Mandrake’s Magnificent Machine.
16th – 18th December 2010.
Reviewer – Sara Hill.
Mandrake’s Magnificent Machine was billed as the world’s first surrealist, steampunk, absurdist pantomime. Confused? At the very least you’re going to get an antidote to the normal Christmas panto, starring has-been celebrities and X-Factor drop outs, yes? Oh yes.
Steampunk is a word thought to have been coined by science fiction writer K. W. Jeter in 1987. He used it to describe works of ‘alternate history’ fiction he was writing at the time with the likes of Tim Powers and James P. Blaylock. Why am I telling you all this? Because I cannot believe that with such pedigree in its origins steampunk remains unknown. Plus there’s a lot of tea drinking, and I really like tea.
A work of steampunk is technically an alternate history or speculative fiction, with elements of sci-fi and fantasy, frequently set in Victorian England. Think zeppelins in the air, strange devices with typewriter keys doing impossible things and monocles; Jules Verne and H. G. Wells; burnished brass, cranking cogs and scalding steam. That’s steampunk, and with the British Steampunk Society in the audience in full costume, the Playhouse had a lot of expectations to live up to.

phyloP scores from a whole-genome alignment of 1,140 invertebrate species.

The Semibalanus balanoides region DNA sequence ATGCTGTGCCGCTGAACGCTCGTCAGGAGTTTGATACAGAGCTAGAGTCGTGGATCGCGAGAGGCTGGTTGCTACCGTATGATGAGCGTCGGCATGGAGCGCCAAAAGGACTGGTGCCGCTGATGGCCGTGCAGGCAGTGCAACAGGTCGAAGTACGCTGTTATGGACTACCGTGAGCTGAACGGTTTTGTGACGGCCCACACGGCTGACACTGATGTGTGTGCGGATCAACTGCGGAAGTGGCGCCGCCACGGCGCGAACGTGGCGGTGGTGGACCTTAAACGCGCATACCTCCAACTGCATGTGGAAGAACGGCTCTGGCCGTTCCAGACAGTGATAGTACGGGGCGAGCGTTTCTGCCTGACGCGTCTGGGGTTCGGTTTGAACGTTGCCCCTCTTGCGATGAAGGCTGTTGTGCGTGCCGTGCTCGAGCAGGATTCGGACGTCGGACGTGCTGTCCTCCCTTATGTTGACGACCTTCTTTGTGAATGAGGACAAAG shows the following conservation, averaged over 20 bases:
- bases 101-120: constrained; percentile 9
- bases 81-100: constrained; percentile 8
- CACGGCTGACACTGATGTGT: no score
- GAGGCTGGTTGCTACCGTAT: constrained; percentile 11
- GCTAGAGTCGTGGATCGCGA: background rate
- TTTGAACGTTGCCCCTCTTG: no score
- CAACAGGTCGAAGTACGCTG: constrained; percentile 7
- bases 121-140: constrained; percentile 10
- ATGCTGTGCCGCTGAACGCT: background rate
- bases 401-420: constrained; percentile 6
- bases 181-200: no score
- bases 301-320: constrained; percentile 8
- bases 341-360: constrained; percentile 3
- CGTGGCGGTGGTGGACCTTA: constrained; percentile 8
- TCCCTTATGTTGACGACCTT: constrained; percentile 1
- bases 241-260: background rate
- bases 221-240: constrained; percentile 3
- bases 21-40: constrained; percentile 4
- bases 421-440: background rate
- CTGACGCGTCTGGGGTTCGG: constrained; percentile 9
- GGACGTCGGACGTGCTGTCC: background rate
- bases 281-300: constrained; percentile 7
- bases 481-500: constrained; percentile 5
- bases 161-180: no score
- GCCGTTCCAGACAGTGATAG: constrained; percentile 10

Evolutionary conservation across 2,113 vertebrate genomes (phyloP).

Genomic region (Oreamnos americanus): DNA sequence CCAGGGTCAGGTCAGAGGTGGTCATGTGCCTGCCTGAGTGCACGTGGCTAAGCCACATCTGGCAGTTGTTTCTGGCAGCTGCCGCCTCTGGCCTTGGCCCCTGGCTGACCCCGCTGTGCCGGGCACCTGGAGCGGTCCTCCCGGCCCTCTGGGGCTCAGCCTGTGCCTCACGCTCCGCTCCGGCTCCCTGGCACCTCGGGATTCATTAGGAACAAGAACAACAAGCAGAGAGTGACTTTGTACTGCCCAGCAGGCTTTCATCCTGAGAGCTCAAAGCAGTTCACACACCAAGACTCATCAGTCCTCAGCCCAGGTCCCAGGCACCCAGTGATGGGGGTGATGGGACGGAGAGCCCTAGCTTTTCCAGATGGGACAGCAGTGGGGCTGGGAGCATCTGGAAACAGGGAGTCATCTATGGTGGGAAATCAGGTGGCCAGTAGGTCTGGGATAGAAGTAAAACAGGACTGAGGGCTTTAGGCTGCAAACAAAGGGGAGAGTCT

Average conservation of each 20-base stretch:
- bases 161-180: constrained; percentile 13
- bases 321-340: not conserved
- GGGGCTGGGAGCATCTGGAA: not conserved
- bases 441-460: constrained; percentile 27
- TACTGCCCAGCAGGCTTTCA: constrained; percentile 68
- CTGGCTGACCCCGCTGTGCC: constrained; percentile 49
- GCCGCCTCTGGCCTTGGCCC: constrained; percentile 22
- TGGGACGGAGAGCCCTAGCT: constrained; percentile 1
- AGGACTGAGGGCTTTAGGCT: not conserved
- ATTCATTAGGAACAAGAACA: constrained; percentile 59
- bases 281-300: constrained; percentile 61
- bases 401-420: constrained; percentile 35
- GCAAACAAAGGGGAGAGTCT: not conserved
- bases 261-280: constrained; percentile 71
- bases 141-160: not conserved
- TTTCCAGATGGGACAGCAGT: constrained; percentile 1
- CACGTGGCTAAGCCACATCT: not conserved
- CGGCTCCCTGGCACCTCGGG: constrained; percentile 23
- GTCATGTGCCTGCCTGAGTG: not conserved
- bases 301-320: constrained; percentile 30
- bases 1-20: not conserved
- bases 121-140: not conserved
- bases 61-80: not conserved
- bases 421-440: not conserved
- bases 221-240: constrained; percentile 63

They didn’t make it easy for themselves either, because this was an extremely ambitious production, an original work mixing staple elements of pantomime with a fairy tale structure and live music. It makes my head spin just thinking about keeping all those plates up, and at times the production was a touch over-ambitious.
The story followed young Victorian inventor Mandrake Eldridge, whose magnificent machine accidentally opens a door to the enchanted world of Ephemera. There, along with cross-dressing sidekick Bob, he attempts to rescue the daughter of the evil Lord Rottingham. Needless to say, it’s not a simple mission and there is much hilarity en route, but as the performance may be reprised next year I shall shy away from further plot revelations.
The cast threw themselves into their parts with obvious relish. Their energy infected the audience and any self-conscious Britishness evaporated in a sing-a-long and a series of ‘they’re behind yous’. Special mention has to go to Waleed Khalid as Lord Rottingham, whose smarming and smirking pretence of obsequious hospitality at the outset oozed off the stage.
It was not without its flaws, of course, at times appearing a little rough around the edges and struggling to bring all of these elements together coherently. But these minor concerns did not detract from its jovial atmosphere and warm reception. If it does return next year, I’ll be grabbing a ticket.
The Bradford Playhouse first opened its doors in 1929 and was relaunched in 2009 as a multi-disciplinary community-led arts centre. With slogans such as ‘there is no wealth but the common wealth’ adorning their website and a stated wish to provide a collaborative space for the city, this is a place well worth supporting. Have a look at their upcoming events. I highly recommend Button Mash on 5th February – gaming heaven!